By the end of the work week the region should find itself in a delightfully warm atmospheric sandwich.

The upshot will be a shooting up of temperatures — 80 or perhaps 80-plus on Friday and Saturday, says AccuWeather, normal for early June and the highest readings in six months — and they are going feel even warmer. We're not used to this.

"The temperatures have been beat down for so long everyone is really out of touch," said Dave Dombek, a meteorologist with AccuWeather.

High temperatures failed to get past the mid-40s Monday and Tuesday, which would have been normal for the third week of February.

Therein lies a certain symmetry: It so happens that the official high back on Feb. 21 in Philly was 77, back in the days before March and April reintroduced the region to winter.

The late snows have bumped up winter snow totals around the region impressively. Officially, 29.8 inches was measured at Philadelphia International Airport, where the seasonal average is 22.4.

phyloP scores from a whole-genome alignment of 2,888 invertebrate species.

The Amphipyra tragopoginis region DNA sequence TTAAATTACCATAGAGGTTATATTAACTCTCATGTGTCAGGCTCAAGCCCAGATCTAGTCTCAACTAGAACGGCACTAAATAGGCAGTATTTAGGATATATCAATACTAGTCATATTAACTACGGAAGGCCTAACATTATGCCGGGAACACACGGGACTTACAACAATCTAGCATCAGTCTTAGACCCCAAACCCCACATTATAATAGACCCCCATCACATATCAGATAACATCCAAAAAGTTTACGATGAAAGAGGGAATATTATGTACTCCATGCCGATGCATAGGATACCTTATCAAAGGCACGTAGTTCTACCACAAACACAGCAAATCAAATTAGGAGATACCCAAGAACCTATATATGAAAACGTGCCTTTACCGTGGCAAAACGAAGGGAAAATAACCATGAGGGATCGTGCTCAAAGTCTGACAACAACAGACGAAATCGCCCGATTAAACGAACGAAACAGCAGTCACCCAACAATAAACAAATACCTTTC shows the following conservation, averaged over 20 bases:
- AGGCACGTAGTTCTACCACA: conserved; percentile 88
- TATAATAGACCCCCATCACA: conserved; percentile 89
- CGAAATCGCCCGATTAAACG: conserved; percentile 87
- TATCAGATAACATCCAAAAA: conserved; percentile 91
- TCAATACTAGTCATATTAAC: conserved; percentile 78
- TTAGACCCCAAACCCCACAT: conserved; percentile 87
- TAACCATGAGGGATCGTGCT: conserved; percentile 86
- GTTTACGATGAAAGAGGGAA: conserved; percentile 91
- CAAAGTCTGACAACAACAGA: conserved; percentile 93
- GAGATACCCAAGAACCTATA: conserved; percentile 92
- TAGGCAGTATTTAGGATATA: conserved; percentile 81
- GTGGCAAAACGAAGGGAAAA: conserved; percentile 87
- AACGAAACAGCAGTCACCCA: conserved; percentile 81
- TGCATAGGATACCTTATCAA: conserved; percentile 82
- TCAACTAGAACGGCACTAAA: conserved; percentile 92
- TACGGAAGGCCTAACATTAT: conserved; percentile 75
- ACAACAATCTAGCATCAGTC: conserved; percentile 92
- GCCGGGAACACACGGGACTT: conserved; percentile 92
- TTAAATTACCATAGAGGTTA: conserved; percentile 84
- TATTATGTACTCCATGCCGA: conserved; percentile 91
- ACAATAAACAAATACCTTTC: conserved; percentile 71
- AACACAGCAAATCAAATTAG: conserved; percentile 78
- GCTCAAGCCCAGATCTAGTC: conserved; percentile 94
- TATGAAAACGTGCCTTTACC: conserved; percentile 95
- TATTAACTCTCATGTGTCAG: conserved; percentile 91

But to the north and west of the airport, some of the totals have been New England-ish, according to the meteorologists and other observers posting on the phillywx discussion board.

For example, 58 inches was reported in West Rockhill Township, in upper Bucks County; 52.6 in Wayne, on the Main Line, and 38.3 in Moorestown.

That really should be it for snow, although that's not necessarily a done deal; the warmth is not going to last, but the region should have at least a few delightful days in the sun.

High pressure over the Atlantic will import mild air from the south; winds circulate clockwise around the centers of highs. Low pressure to the west will give the south winds a boost; winds blow counterclockwise around low centers.

Temperatures should reach well into the 50s Tuesday and Wednesday, flirt with 70 on Thursday.

We probably shouldn't mention this. Temperatures could be 40 degrees lower on Sunday afternoon, Dombek said.

Temperatures are forecast to remain below normal in much of the nation in the 6- to 10-day period, with above-normal precipitation throughout the East.